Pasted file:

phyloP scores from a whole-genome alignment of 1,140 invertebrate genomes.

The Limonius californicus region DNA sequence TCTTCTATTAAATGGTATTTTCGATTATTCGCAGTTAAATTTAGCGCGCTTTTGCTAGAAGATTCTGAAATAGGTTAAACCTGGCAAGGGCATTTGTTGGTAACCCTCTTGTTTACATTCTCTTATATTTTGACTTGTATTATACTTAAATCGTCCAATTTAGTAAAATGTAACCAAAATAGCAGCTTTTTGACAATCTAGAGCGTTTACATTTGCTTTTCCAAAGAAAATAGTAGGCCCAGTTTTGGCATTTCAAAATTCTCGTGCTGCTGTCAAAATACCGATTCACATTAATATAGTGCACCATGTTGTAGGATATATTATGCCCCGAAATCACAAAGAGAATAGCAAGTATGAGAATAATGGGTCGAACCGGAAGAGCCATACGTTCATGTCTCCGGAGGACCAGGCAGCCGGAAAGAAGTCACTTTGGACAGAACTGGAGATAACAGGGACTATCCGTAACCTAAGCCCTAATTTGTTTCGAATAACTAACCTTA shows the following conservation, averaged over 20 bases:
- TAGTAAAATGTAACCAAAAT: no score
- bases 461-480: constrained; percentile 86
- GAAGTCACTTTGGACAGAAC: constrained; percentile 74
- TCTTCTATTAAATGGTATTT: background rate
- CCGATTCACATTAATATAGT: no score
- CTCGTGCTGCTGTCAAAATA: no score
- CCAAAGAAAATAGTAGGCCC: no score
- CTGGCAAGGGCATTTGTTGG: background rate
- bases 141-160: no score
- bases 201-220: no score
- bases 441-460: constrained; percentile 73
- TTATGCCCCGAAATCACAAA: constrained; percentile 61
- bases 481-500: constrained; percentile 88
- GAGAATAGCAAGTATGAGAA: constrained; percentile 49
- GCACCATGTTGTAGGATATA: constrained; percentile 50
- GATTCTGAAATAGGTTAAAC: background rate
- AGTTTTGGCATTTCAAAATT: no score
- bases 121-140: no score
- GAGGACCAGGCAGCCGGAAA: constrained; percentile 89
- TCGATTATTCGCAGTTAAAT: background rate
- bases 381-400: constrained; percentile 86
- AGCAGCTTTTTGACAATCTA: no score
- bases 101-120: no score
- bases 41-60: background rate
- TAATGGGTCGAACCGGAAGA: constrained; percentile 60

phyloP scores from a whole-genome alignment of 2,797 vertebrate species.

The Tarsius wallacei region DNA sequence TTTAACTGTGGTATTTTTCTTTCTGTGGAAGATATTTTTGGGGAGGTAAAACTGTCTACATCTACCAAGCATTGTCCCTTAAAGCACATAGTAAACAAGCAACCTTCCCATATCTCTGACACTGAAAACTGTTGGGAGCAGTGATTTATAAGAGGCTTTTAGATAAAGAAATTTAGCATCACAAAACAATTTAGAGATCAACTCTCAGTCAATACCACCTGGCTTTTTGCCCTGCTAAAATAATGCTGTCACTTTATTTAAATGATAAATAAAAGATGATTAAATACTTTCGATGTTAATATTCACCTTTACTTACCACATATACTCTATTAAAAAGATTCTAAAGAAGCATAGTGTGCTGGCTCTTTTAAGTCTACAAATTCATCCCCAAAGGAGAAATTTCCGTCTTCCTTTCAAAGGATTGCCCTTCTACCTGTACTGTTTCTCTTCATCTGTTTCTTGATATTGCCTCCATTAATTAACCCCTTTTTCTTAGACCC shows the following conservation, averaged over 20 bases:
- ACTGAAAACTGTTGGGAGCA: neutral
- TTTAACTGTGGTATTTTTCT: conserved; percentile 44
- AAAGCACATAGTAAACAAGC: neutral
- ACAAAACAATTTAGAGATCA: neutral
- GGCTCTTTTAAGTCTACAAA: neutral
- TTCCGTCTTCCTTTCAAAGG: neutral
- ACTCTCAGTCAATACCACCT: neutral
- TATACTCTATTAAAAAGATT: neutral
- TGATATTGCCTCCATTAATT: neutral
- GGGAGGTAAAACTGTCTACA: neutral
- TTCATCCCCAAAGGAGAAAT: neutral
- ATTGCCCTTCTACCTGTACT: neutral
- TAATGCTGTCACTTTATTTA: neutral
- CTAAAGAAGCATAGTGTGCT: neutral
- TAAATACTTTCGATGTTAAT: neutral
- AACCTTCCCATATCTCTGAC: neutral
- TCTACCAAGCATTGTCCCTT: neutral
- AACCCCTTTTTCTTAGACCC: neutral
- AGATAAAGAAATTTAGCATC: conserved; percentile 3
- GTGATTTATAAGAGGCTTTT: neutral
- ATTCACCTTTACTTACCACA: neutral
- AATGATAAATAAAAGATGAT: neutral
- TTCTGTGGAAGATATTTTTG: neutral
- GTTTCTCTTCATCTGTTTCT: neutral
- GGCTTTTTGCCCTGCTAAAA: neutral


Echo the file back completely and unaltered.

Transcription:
phyloP scores from a whole-genome alignment of 1,140 invertebrate genomes.

The Limonius californicus region DNA sequence TCTTCTATTAAATGGTATTTTCGATTATTCGCAGTTAAATTTAGCGCGCTTTTGCTAGAAGATTCTGAAATAGGTTAAACCTGGCAAGGGCATTTGTTGGTAACCCTCTTGTTTACATTCTCTTATATTTTGACTTGTATTATACTTAAATCGTCCAATTTAGTAAAATGTAACCAAAATAGCAGCTTTTTGACAATCTAGAGCGTTTACATTTGCTTTTCCAAAGAAAATAGTAGGCCCAGTTTTGGCATTTCAAAATTCTCGTGCTGCTGTCAAAATACCGATTCACATTAATATAGTGCACCATGTTGTAGGATATATTATGCCCCGAAATCACAAAGAGAATAGCAAGTATGAGAATAATGGGTCGAACCGGAAGAGCCATACGTTCATGTCTCCGGAGGACCAGGCAGCCGGAAAGAAGTCACTTTGGACAGAACTGGAGATAACAGGGACTATCCGTAACCTAAGCCCTAATTTGTTTCGAATAACTAACCTTA shows the following conservation, averaged over 20 bases:
- TAGTAAAATGTAACCAAAAT: no score
- bases 461-480: constrained; percentile 86
- GAAGTCACTTTGGACAGAAC: constrained; percentile 74
- TCTTCTATTAAATGGTATTT: background rate
- CCGATTCACATTAATATAGT: no score
- CTCGTGCTGCTGTCAAAATA: no score
- CCAAAGAAAATAGTAGGCCC: no score
- CTGGCAAGGGCATTTGTTGG: background rate
- bases 141-160: no score
- bases 201-220: no score
- bases 441-460: constrained; percentile 73
- TTATGCCCCGAAATCACAAA: constrained; percentile 61
- bases 481-500: constrained; percentile 88
- GAGAATAGCAAGTATGAGAA: constrained; percentile 49
- GCACCATGTTGTAGGATATA: constrained; percentile 50
- GATTCTGAAATAGGTTAAAC: background rate
- AGTTTTGGCATTTCAAAATT: no score
- bases 121-140: no score
- GAGGACCAGGCAGCCGGAAA: constrained; percentile 89
- TCGATTATTCGCAGTTAAAT: background rate
- bases 381-400: constrained; percentile 86
- AGCAGCTTTTTGACAATCTA: no score
- bases 101-120: no score
- bases 41-60: background rate
- TAATGGGTCGAACCGGAAGA: constrained; percentile 60

phyloP scores from a whole-genome alignment of 2,797 vertebrate species.

The Tarsius wallacei region DNA sequence TTTAACTGTGGTATTTTTCTTTCTGTGGAAGATATTTTTGGGGAGGTAAAACTGTCTACATCTACCAAGCATTGTCCCTTAAAGCACATAGTAAACAAGCAACCTTCCCATATCTCTGACACTGAAAACTGTTGGGAGCAGTGATTTATAAGAGGCTTTTAGATAAAGAAATTTAGCATCACAAAACAATTTAGAGATCAACTCTCAGTCAATACCACCTGGCTTTTTGCCCTGCTAAAATAATGCTGTCACTTTATTTAAATGATAAATAAAAGATGATTAAATACTTTCGATGTTAATATTCACCTTTACTTACCACATATACTCTATTAAAAAGATTCTAAAGAAGCATAGTGTGCTGGCTCTTTTAAGTCTACAAATTCATCCCCAAAGGAGAAATTTCCGTCTTCCTTTCAAAGGATTGCCCTTCTACCTGTACTGTTTCTCTTCATCTGTTTCTTGATATTGCCTCCATTAATTAACCCCTTTTTCTTAGACCC shows the following conservation, averaged over 20 bases:
- ACTGAAAACTGTTGGGAGCA: neutral
- TTTAACTGTGGTATTTTTCT: conserved; percentile 44
- AAAGCACATAGTAAACAAGC: neutral
- ACAAAACAATTTAGAGATCA: neutral
- GGCTCTTTTAAGTCTACAAA: neutral
- TTCCGTCTTCCTTTCAAAGG: neutral
- ACTCTCAGTCAATACCACCT: neutral
- TATACTCTATTAAAAAGATT: neutral
- TGATATTGCCTCCATTAATT: neutral
- GGGAGGTAAAACTGTCTACA: neutral
- TTCATCCCCAAAGGAGAAAT: neutral
- ATTGCCCTTCTACCTGTACT: neutral
- TAATGCTGTCACTTTATTTA: neutral
- CTAAAGAAGCATAGTGTGCT: neutral
- TAAATACTTTCGATGTTAAT: neutral
- AACCTTCCCATATCTCTGAC: neutral
- TCTACCAAGCATTGTCCCTT: neutral
- AACCCCTTTTTCTTAGACCC: neutral
- AGATAAAGAAATTTAGCATC: conserved; percentile 3
- GTGATTTATAAGAGGCTTTT: neutral
- ATTCACCTTTACTTACCACA: neutral
- AATGATAAATAAAAGATGAT: neutral
- TTCTGTGGAAGATATTTTTG: neutral
- GTTTCTCTTCATCTGTTTCT: neutral
- GGCTTTTTGCCCTGCTAAAA: neutral